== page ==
Thousands of Android devices owned by users in over 100 countries, including the U.S., Russia, Italy, Germany, the U.K., Greece, France, and Venezuela, have been found preinstalled with the adware Cosiloon (Detection name: ANDROIDOS_COUDW). The latest version of the malware was found in more than 18,000 devices. Over a hundred varying models are affected, and a majority are tablets not certified by Google. Google is aware of the issue and is working on mitigation steps for the app variants and for several device models. Device manufacturers and firmware developers have also been notified as new device models were found still carrying the adware.
Cosiloon pushes ads on webpages or apps users are accessing. The researchers who looked into the adware reported that it cannot be easily removed because it is installed at the firmware level and uses heavy and complex obfuscation. One interesting behavior is how it can detect antivirus emulation and modify activities to avoid being flagged as suspicious.
While some parts of the adware are detected by antivirus applications, the researchers noticed samples that had no point of infection and had similar package names. Upon further examination, they found that the adware packages were payloads from a preinstalled system application. The earliest sample of the dropper, a malicious app that is also used to download other malicious files, was from January 2015 and had been installed in a budget tablet sold in Poland; some of the oldest Android application package (APK) files observed were dated 2013 and 2016.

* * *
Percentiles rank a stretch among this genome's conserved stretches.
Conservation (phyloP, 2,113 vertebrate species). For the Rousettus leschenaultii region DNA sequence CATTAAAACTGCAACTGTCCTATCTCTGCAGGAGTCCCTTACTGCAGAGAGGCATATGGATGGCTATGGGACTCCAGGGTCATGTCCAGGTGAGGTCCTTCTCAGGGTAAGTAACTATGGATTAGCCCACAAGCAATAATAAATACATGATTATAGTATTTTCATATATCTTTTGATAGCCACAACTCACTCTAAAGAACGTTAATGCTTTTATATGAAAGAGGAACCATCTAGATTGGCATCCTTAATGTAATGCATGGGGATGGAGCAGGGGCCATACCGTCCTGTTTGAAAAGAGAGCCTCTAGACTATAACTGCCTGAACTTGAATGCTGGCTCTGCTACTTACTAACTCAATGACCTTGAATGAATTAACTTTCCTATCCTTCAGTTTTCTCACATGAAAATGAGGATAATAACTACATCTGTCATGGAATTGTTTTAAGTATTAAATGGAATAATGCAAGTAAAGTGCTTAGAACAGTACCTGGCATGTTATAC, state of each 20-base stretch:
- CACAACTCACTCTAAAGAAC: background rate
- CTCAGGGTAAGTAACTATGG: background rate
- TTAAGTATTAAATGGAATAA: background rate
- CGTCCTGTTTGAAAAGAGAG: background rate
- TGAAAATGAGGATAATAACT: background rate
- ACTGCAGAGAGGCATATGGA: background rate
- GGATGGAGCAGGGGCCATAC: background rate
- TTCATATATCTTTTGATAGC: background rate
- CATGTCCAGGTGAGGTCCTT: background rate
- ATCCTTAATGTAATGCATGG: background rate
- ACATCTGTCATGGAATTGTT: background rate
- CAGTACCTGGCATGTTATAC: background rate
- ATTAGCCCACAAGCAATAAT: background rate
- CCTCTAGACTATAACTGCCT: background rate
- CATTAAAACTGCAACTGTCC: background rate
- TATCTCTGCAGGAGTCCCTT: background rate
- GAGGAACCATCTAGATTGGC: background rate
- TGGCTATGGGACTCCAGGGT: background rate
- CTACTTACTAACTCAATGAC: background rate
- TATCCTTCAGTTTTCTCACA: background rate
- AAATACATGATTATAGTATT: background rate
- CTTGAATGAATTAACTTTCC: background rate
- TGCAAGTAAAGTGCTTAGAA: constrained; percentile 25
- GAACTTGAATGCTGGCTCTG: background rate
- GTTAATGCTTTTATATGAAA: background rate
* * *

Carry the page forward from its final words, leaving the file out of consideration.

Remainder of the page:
The command and control (C&C) server used by Cosiloon was initially reported and shut down on April 2018, but it has been restored again using another provider. In addition, the adware has been found to undergo constant development, based on the number of variants of both its payloads and droppers. While Google Play Protect has started detecting Cosiloon in some of the devices and the dropper and the payload are automatically disabled, users are still potentially at risk of downloadable threats like ransomware and spyware.